The use of public procurement to shape social outcomes is not new (McCrudden 2007: 4). Recent developments in the European Union (EU) indicate that the use of public procurement to further social goals is still very much on the agenda there (EU 2010: 5). However, the use of public procurement to singularly create additional demand for accessible ICTs is relatively recent (Waddell 2009) and untested in the Australian context. By drawing on the experience of other countries, the authors investigated the use of ICT accessibility criteria in public procurement throughout OECD countries (Tibben & Astbrink 2012).3 In addition to the 86-page report of this research, an advocacy toolkit was developed for use by disability organisations.

The paper therefore summarises key parts of this research. It begins by briefly explaining the research design. The paper then moves on to reporting the findings of the comparisons made between OECD countries in their use of ICT accessibility criteria in public procurement. In order to provide a more informed context in which to consider the Australian case, the paper reports on key parts of in-depth studies of selected cases as well as commentary from experts. After providing a summary of ICT accessibility provisions in public procurement in Australia the paper details the outcomes of focus group research that drew on the knowledge of members from key organisations that represent the interests of people with disabilities. The paper concludes with a discussion that distils the major research findings and recommendations from the research for Australian governments.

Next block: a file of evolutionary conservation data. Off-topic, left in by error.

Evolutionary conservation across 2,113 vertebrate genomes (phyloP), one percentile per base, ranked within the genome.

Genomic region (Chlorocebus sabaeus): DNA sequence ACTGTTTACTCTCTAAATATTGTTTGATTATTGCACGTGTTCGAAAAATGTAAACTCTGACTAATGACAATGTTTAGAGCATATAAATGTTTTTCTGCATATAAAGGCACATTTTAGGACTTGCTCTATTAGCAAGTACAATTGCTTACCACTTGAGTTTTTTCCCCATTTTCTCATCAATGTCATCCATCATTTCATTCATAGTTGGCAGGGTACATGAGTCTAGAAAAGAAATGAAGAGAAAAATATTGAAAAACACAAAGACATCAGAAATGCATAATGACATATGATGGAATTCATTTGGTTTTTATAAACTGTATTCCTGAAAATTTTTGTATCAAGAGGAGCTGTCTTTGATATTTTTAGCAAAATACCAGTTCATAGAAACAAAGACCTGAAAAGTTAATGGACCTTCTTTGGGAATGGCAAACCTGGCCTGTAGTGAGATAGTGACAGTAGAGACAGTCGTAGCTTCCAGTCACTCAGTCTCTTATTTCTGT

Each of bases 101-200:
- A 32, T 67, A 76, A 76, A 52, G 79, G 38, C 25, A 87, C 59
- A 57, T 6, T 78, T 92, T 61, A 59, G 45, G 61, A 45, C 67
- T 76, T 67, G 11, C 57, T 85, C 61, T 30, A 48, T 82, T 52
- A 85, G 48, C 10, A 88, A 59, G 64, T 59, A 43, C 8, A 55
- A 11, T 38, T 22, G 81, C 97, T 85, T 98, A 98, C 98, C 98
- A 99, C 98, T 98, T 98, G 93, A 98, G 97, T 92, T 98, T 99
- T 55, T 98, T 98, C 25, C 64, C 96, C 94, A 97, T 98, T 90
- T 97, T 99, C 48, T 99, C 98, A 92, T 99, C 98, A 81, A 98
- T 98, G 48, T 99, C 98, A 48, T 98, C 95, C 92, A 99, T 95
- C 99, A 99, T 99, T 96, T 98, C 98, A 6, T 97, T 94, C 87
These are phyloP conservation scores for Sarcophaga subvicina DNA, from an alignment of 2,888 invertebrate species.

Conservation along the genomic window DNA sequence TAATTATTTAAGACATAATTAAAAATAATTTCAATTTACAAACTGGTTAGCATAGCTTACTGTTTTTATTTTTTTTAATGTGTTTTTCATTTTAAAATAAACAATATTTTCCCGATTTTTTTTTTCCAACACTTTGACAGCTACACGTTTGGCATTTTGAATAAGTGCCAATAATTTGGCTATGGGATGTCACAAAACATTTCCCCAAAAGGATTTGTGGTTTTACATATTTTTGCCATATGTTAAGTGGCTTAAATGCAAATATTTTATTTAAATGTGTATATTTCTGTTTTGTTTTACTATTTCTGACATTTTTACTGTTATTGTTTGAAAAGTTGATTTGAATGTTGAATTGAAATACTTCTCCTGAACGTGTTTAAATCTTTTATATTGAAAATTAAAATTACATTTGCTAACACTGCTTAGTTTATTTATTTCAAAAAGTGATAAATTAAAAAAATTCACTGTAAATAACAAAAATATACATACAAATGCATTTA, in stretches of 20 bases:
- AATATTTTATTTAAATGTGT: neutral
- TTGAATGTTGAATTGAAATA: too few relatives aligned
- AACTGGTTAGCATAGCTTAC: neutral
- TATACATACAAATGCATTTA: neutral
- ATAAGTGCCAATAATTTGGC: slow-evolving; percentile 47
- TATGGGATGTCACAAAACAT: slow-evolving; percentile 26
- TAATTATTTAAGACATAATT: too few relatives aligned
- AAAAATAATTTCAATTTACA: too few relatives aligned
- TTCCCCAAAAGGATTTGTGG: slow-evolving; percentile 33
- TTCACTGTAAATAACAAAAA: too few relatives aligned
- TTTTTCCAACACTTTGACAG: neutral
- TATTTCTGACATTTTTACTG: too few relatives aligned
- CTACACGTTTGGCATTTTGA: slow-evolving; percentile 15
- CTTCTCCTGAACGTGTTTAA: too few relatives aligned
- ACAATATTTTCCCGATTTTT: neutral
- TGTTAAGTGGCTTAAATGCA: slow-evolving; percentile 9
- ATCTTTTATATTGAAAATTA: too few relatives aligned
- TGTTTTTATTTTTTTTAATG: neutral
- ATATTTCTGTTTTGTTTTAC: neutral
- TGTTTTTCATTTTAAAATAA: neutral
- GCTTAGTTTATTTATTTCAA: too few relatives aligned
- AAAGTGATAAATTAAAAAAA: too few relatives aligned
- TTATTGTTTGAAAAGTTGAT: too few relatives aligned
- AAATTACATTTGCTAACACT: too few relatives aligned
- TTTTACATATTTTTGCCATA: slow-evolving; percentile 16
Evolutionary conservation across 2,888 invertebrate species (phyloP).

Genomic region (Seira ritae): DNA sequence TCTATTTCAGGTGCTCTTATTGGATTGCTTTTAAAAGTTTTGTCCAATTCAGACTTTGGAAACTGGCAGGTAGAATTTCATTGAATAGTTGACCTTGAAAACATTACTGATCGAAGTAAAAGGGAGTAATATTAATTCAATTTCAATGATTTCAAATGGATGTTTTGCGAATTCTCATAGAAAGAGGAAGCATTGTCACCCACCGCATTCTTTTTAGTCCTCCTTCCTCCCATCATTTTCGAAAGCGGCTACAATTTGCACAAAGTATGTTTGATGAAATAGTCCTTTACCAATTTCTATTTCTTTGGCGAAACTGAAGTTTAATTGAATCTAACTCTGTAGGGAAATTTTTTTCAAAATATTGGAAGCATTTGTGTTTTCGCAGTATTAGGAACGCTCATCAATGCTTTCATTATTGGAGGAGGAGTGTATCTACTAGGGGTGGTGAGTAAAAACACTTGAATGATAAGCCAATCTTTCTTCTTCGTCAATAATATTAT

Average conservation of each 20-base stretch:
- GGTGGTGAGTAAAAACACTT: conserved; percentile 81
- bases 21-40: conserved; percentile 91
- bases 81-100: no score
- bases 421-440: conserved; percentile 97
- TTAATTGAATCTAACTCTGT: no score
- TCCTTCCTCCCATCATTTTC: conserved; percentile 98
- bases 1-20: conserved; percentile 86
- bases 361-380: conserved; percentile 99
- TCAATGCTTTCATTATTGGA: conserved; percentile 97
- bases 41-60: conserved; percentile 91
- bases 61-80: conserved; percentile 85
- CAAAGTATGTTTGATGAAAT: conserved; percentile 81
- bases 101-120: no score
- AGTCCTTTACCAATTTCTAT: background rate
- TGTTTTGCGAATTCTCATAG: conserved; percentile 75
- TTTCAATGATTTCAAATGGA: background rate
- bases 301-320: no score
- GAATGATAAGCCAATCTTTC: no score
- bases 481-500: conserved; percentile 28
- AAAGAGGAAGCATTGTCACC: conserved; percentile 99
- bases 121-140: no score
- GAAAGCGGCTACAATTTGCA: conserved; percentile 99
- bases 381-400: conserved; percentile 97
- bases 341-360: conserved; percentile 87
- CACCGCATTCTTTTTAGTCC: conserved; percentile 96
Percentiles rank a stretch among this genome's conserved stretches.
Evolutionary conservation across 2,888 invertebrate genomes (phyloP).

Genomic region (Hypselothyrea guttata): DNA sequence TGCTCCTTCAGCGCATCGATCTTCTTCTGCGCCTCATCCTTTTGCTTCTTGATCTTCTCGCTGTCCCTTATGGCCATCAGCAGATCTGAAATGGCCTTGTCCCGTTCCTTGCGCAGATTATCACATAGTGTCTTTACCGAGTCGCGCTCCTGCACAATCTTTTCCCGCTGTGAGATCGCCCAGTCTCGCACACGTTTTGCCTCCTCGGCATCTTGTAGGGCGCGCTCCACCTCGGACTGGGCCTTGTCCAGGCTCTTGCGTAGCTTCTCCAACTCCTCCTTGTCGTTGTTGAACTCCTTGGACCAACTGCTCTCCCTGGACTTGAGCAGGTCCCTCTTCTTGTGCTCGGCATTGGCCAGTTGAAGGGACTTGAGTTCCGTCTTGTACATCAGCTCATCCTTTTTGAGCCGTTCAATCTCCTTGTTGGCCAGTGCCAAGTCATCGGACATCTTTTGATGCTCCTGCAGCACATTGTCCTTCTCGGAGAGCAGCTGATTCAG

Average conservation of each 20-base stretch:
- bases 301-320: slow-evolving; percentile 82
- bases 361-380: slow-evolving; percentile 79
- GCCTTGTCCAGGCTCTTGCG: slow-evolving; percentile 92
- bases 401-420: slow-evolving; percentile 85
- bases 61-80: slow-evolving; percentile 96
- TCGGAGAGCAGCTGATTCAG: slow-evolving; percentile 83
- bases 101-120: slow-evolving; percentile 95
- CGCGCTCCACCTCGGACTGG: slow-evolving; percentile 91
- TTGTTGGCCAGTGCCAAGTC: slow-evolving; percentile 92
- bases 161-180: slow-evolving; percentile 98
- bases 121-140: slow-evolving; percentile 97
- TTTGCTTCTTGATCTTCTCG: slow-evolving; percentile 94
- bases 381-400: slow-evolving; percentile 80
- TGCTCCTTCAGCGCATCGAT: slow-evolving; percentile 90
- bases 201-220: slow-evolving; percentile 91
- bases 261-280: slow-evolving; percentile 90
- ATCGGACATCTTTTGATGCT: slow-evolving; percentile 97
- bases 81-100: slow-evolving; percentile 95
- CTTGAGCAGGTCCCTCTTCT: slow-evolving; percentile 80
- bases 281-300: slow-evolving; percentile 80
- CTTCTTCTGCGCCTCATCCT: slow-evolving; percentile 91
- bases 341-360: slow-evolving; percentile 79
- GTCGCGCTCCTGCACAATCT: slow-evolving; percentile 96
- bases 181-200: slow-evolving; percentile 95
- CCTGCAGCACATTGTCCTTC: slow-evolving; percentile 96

Research design

A mixed methods research design was employed to collect up-to-date information about accessibility in ICT government purchasing in OECD countries including Australia. Four principal methods were applied to the research design: systematic review (Petticrew and Roberts 2006); benchmarking (Wainwright et al. 2005Andersen et al. 2008); case study (Creswell 1998Yin 2009); and focus groups (Barbour and Kitzinger 2001).

The systematic review phase of the research was designed to identify and summarise key English language sources from OECD member countries. These were analysed using criteria that enabled countries to be benchmarked in their use of ICT accessibility criteria in public procurement. This part of the research, in turn, identified cases for in-depth case study analysis. Cases were chosen on the basis of their learning potential. Diverse cases were summarised to provide a comprehensive understanding of ICT accessibility criteria and the different ways in which they were applied.